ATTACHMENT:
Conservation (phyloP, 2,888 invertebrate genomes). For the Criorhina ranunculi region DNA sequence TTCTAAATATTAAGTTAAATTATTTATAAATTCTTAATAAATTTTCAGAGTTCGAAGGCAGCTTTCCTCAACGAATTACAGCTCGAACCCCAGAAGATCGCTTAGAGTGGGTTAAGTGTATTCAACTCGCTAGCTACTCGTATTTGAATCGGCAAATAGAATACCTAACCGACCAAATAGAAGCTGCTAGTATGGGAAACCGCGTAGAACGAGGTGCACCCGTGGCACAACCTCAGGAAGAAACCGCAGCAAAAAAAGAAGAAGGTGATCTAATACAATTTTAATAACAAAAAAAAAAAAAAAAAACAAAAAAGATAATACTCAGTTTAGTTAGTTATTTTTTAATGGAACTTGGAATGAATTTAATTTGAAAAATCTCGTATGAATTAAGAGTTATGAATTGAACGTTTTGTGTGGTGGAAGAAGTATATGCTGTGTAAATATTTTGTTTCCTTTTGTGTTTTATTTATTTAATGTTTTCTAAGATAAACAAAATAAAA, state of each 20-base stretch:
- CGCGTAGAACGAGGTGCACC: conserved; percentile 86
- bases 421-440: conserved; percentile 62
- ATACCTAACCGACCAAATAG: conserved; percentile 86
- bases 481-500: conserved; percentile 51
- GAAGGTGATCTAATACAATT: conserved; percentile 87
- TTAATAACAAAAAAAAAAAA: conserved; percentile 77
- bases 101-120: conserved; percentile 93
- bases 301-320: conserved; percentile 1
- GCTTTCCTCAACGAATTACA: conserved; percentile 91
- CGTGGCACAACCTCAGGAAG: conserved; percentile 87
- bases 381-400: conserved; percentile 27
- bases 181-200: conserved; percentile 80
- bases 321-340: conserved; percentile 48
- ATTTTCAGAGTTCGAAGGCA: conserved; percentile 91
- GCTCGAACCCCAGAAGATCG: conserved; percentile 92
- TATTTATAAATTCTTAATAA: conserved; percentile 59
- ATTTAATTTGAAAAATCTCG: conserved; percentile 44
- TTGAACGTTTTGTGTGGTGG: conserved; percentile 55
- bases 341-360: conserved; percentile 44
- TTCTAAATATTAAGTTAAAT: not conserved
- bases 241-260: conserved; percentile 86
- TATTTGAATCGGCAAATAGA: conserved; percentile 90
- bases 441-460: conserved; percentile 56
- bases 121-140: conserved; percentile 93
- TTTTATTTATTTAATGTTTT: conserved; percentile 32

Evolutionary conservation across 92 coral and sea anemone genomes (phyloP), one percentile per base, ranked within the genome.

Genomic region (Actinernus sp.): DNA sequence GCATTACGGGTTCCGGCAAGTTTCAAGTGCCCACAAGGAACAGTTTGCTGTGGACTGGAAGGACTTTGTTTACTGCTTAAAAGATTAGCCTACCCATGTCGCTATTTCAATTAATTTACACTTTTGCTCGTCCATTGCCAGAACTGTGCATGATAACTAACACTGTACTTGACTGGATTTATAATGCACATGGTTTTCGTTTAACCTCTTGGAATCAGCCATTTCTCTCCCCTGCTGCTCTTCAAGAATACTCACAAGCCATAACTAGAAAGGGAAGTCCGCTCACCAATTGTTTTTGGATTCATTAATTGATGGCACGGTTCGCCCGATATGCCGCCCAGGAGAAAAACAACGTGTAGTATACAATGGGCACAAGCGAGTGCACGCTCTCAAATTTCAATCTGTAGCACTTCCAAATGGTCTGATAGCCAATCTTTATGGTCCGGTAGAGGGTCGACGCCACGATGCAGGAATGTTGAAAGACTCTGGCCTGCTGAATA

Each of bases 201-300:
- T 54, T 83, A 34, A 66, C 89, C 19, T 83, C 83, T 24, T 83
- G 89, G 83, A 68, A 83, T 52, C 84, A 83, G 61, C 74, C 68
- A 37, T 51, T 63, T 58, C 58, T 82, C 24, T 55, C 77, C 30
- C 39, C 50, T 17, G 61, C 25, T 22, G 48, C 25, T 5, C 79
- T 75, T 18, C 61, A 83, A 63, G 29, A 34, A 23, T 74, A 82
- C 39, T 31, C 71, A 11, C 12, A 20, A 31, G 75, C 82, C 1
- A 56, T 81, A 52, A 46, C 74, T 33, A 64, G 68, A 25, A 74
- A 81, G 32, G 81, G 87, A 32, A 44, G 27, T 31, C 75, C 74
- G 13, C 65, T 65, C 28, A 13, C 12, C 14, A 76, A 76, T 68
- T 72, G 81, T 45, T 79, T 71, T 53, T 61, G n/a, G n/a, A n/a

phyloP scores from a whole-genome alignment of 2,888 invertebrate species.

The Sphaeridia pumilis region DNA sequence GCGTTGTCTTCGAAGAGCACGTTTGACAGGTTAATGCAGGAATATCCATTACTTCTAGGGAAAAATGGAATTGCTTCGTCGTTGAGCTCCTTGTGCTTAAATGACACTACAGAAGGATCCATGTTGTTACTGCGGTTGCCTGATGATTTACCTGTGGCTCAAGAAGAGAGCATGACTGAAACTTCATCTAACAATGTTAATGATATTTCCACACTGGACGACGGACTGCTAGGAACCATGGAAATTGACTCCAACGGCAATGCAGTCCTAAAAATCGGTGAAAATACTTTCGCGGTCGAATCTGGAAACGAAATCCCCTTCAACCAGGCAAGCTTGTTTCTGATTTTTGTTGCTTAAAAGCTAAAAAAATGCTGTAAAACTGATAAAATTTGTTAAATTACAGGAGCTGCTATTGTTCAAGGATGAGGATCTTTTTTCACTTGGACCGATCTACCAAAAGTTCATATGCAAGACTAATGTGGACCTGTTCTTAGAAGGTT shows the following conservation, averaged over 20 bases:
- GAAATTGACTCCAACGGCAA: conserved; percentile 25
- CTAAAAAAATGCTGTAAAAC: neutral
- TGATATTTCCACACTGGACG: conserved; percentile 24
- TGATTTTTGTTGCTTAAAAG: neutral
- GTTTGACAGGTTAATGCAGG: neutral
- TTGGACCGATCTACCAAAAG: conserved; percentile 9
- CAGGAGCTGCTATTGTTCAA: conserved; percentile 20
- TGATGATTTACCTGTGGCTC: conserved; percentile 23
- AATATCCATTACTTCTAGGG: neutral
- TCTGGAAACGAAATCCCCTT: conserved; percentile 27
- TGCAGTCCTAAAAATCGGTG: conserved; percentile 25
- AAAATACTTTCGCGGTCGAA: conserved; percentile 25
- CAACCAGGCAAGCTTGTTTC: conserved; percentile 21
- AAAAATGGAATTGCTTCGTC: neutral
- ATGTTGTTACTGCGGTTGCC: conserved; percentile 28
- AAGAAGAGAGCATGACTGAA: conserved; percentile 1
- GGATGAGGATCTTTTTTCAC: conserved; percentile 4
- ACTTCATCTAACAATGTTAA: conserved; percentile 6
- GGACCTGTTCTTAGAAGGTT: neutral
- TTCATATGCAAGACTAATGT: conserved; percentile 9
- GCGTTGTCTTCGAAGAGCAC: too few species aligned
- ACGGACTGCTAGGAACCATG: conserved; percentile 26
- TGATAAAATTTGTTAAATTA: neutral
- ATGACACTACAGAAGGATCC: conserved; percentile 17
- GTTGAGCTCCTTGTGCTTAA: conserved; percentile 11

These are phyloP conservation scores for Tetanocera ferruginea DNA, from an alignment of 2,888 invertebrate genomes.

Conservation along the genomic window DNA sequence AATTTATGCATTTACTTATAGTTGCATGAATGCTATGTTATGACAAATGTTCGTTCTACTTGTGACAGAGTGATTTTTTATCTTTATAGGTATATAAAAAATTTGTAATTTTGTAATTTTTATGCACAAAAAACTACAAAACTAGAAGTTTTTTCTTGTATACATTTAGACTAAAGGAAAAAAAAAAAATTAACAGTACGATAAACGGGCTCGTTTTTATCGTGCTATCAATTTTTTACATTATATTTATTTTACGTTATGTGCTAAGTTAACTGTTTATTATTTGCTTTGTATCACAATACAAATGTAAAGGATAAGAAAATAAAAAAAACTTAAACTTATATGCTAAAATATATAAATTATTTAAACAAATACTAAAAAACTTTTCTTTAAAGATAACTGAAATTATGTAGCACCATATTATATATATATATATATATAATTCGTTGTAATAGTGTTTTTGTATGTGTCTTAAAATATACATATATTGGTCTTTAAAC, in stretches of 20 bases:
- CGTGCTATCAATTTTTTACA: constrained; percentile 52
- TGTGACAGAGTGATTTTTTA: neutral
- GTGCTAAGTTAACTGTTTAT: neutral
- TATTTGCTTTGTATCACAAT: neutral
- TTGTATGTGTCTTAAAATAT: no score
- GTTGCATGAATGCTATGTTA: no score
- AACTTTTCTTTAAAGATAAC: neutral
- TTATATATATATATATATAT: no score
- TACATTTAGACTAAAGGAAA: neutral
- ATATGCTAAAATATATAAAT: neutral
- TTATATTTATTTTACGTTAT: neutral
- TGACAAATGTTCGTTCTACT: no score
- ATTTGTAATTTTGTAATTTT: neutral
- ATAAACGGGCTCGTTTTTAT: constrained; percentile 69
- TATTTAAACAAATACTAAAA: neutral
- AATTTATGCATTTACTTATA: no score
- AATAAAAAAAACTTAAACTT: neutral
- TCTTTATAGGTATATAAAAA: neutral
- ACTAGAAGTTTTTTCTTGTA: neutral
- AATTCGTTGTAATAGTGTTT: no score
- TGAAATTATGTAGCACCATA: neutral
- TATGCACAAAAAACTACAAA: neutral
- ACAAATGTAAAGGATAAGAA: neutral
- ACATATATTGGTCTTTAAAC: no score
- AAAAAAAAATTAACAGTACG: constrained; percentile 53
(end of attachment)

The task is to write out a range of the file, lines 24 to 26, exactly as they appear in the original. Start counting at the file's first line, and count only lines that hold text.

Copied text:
- bases 441-460: conserved; percentile 56
- bases 121-140: conserved; percentile 93
- TTTTATTTATTTAATGTTTT: conserved; percentile 32